Hands-on Activity: Swinging Pendulum

Contributed by: Integrated Teaching and Learning Program, College of Engineering, University of Colorado Boulder

An animation of an oscillating pendulum showing velocity and acceleration.
Students examine swinging pendulums and their conservation of energy
copyright
Copyright © Wikimedia Commons http://upload.wikimedia.org/wikipedia/commons/2/24/Oscillating_pendulum.gif

Summary

This activity demonstrates how potential energy (PE) can be converted to kinetic energy (KE) and back again. Given a pendulum height, students calculate and predict how fast the pendulum will swing by understanding conservation of energy and using the equations for PE and KE. The equations are justified as students experimentally measure the speed of the pendulum and compare theory with reality.

Engineering Connection

Mechanical engineers design a wide range of consumer and industry devices — transportation vehicles, home appliances, computer hardware, factory equipment — that use mechanical motion. The design of equipment for demolition purposes is another example. Like the movement of a pendulum, when an enormous wrecking ball is held at a height, it possesses potential energy, and as it falls, its potential energy is converted to kinetic energy. As the wrecking ball makes contact with the structure to be destroyed, it transfers that energy to take down the structure.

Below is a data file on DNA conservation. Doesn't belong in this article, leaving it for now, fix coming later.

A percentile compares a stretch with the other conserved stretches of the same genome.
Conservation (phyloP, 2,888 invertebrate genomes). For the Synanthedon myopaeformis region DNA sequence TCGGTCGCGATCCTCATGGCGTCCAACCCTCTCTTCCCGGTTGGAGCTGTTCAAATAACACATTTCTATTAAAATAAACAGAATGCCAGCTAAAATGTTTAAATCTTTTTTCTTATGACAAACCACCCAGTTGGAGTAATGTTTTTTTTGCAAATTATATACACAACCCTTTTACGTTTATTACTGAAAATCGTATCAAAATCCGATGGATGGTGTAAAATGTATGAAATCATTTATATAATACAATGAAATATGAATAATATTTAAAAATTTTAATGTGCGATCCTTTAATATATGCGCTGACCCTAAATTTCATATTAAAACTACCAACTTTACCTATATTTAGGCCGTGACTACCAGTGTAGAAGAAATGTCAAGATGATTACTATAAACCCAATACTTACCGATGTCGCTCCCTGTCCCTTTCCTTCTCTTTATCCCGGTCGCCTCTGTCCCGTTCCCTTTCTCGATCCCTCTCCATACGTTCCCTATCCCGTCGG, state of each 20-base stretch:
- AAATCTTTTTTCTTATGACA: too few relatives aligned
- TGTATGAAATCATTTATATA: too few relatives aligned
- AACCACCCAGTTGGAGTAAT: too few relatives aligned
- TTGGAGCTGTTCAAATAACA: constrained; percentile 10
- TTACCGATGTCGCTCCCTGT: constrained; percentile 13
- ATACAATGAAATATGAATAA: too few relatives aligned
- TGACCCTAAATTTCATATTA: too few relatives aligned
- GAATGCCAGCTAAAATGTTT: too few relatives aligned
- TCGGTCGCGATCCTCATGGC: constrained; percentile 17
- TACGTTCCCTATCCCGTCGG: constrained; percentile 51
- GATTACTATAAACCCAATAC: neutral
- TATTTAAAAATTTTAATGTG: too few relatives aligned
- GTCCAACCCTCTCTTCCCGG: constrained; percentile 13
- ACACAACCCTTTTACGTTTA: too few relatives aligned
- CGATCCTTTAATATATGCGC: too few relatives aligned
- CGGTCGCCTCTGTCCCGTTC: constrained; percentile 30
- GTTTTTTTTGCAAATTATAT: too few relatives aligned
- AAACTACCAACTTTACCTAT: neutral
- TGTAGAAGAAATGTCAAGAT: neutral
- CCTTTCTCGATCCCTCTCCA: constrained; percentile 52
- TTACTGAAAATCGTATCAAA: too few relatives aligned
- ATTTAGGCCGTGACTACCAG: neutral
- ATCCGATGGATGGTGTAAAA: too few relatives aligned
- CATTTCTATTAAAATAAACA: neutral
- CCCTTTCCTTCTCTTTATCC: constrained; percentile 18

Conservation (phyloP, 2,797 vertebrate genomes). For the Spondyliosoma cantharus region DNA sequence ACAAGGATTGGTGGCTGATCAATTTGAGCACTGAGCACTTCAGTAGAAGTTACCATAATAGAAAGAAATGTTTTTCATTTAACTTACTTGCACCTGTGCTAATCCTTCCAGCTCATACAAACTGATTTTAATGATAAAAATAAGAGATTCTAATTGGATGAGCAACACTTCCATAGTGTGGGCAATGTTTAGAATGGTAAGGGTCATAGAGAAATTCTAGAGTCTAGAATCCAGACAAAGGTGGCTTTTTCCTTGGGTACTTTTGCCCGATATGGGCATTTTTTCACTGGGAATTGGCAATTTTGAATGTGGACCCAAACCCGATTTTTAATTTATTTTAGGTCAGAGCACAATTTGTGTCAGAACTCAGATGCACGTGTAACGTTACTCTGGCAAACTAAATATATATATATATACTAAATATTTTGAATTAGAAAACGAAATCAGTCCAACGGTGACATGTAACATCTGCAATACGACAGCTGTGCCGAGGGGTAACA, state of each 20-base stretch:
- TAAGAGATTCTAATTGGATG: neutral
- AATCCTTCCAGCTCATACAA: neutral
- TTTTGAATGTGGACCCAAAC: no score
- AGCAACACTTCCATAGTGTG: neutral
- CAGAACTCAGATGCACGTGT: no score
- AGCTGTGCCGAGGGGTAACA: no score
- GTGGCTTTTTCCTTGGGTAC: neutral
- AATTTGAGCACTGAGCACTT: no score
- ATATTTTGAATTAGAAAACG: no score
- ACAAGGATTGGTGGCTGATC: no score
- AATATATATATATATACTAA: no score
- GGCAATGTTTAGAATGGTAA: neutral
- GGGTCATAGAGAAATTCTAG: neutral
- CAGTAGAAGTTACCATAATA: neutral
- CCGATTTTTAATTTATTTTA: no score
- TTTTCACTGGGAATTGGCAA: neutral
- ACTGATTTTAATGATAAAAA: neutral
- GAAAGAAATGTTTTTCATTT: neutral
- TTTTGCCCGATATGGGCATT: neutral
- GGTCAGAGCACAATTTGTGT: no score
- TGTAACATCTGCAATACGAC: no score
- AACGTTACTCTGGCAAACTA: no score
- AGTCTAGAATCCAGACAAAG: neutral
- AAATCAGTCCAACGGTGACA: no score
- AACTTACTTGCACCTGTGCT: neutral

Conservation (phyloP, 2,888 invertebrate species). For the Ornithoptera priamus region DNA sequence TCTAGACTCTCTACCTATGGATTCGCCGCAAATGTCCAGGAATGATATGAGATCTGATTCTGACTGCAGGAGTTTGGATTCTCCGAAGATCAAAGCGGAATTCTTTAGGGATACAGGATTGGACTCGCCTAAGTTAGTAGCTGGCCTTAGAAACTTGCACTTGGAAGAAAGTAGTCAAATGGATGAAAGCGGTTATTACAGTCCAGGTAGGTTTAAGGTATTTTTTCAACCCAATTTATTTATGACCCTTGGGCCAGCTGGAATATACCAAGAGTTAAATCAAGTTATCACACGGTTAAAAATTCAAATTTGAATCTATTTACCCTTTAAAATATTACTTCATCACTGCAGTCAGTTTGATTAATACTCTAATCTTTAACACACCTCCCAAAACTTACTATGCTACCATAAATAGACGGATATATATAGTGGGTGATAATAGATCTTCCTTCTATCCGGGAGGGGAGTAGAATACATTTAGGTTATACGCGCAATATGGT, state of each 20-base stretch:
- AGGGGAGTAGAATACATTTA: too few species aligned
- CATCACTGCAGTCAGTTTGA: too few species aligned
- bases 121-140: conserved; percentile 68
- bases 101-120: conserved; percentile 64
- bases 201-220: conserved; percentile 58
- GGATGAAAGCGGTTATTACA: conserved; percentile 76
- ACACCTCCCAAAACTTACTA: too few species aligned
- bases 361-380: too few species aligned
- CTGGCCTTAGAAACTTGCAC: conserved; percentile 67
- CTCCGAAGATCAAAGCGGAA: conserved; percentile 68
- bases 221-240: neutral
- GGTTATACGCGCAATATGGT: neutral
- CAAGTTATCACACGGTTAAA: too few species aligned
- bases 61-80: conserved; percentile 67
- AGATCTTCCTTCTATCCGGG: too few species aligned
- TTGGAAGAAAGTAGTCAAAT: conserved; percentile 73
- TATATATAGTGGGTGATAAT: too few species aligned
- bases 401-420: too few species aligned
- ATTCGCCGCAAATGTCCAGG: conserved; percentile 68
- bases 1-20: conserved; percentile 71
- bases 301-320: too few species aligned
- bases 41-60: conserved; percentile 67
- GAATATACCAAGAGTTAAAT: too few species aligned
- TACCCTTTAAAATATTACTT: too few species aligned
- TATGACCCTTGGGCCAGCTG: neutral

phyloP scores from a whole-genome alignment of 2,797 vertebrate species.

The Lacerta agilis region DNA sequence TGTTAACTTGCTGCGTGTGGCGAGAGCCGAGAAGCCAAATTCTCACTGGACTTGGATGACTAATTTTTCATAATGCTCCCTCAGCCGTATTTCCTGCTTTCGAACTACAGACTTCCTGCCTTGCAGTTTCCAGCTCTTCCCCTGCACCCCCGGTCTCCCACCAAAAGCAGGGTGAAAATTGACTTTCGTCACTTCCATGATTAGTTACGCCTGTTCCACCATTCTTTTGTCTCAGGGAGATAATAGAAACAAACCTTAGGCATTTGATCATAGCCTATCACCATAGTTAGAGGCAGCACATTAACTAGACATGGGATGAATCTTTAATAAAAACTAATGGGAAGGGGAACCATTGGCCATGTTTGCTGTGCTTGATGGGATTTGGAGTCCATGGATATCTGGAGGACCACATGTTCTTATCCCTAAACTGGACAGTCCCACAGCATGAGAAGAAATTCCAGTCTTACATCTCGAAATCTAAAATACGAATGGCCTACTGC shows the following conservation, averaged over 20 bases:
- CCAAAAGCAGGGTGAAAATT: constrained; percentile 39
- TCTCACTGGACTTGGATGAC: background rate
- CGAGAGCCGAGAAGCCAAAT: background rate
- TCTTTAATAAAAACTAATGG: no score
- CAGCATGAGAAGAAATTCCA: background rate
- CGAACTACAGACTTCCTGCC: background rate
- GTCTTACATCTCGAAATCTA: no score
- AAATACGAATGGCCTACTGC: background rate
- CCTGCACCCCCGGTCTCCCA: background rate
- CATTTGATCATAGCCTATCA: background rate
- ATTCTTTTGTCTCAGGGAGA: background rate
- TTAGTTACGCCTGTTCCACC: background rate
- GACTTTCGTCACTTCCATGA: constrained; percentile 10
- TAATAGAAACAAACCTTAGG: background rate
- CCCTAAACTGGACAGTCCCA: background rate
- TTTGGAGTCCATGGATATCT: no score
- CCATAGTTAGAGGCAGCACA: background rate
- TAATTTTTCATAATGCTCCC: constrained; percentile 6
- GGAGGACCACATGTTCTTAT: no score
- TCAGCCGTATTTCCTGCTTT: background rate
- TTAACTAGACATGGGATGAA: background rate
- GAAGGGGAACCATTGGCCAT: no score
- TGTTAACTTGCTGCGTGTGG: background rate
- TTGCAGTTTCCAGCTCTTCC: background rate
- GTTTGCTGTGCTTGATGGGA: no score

Educational Standards

Each TeachEngineering lesson or activity is correlated to one or more K-12 science, technology, engineering or math (STEM) educational standards.

All 100,000+ K-12 STEM standards covered in TeachEngineering are collected, maintained and packaged by the Achievement Standards Network (ASN), a project of D2L (www.achievementstandards.org).

In the ASN, standards are hierarchically structured: first by source; e.g., by state; within source by type; e.g., science or mathematics; within type by subtype, then by grade, etc.

Suggest an alignment not listed above

Learning Objectives

After this activity, students should be able to:

  • Understand the concepts of potential and kinetic energy.
  • Use the concepts of kinetic energy, potential energy, and conservation of energy to perform an experiment to determine an object's velocity
  • Understand how the concepts of conservation of energy, kinetic energy, and potential energy are used extensively in engineering design

Materials List

Each group needs:

  • 2 stopwatches (Borrow from other teachers or ask students to bring from home)